I was up there in my room, reading some directions. That's something I find I like to do when I have a few minutes to myself--I don't know about you. How to put on furniture polish, transfer patterns with a hot iron, take off corns, I don't care what it is. I don't have to do it. Sometimes I'd rather sit still a minute and read a good quiet set of directions through than any story you'd try to wish off on me.
~Eudora Welty, The Ponder Heart
I learn a lot from reading patterns, knitting along in my head and moving my hands in the air, simulating the techniques I'm following line by line. I store away new shaping ideas, or nifty cast ons, or shawl increases. It's a no-stress way to increase my knitting foundations, with no predicting when or how I might ever use the information.
Because I love reading directions, I love collecting knitting books (and spinning and dyeing and weaving books--ecumenical fiberist that I am). One new book that I've been dipping into a lot is Spinning Around by Jeannine Bakridges (published by Schoolhouse Press). Jenny uses her expert spinning and natural dyeing skills to interpret classic Elizabeth Zimmermann and Meg Swansen patterns. The book is divided into three sections: Spinning, Color, and Knitting. There is a remarkable amount of information crammed into this 144-page book (Schoolhouse Press tends towards the "no-white-space" style of page layout, preferring quantity of information to modern spareness!). I was particularly looking forward to the Color section and I was not disappointed--solar dyeing, yay! And I love the protective work box Jenny developed from a cardboard box and some plexiglas for working safely with powdered dyes. The spinning section is filled with good information, although speaking honestly I must admit that my spinning style can best be described as "enthusiastic and uncontrolled" so I am not a credentialed reviewer of spinning information; I just know that I learn new things as I dip into this section.
The knitting section shows 22 projects based on EZ patterns, yarns dyed and spun by Jenny or her friends. Each pattern is accompanied by a description of the fiber and dyes used (there is a breakdown of exact quantities used at http://www.schoolhousepress.com/corrects.htm), equipment used, fiber preparation techniques, drafting and a million numbers indicating rations and twists per inch and the stuff that enters my ears and converts to blah-blah-blah immediately. Let's just say there's a lot of information about the yarns! The message I got was that I can make the right yarn for my project. (You might remember the series of articles in Spin Off magazine where designers presented patterns to Jenny and she determined what the best yarn would be to realize those designs--inspirational.) The knitting instructions appear to be straight out of the source (which is indicated). I'm an EZ/Meg fan, some might say to an obsessive degree!, so I was surprised to see a pattern I'd never noticed before: the Halter Top from Spun Out 10. Well, I went to my trusty binder and there it was--such is the power of color and pattern to transform a design I'd never looked at twice into something quite interesting. And frankly I'd never thought I'd want a Moebius Vest until I saw the version in this book.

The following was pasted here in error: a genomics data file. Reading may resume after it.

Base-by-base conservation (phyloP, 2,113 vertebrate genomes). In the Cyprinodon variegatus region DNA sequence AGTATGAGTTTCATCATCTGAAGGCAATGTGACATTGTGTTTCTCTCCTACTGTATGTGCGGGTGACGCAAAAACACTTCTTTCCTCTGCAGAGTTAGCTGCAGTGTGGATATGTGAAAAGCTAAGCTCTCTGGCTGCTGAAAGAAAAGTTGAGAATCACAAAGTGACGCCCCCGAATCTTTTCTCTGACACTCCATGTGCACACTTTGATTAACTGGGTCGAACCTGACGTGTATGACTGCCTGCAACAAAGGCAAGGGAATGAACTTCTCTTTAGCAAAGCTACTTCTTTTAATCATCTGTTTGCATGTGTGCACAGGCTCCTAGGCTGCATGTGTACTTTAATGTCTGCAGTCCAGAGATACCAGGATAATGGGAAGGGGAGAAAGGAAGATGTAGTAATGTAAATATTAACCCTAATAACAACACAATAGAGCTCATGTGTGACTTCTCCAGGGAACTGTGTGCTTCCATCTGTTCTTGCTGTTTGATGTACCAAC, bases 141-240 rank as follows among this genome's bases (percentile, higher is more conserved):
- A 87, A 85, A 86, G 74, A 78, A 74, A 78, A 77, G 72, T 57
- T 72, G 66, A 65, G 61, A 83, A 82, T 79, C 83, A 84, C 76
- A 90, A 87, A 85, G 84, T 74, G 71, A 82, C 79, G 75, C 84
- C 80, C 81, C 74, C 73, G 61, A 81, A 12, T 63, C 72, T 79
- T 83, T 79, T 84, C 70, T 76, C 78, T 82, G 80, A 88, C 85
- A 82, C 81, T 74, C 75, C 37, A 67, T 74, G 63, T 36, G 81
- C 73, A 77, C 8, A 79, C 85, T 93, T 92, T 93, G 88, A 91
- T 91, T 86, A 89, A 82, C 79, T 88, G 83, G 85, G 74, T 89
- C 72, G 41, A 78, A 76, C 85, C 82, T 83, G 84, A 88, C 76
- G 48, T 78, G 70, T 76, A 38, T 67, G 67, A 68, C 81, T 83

One of the reasons I have responded so well to this book is that I like hearing the author's voice when I'm reading; Jenny's comes through loud and clear. I especially loved her story of the grouse that inspired the cover scarf.
The knitting instructions seem a bit brief to me--I wonder whether someone not well versed in EZ's style could follow them happily. I'm not a good judge of this, being steeped in her methods. But really, if you haven't read EZ's books there's no time like the present to get started! What are you waiting for? There is no one better to imagiknit with than EZ. Meanwhile, I'll be imagidyeing while waiting for the weather to warm up....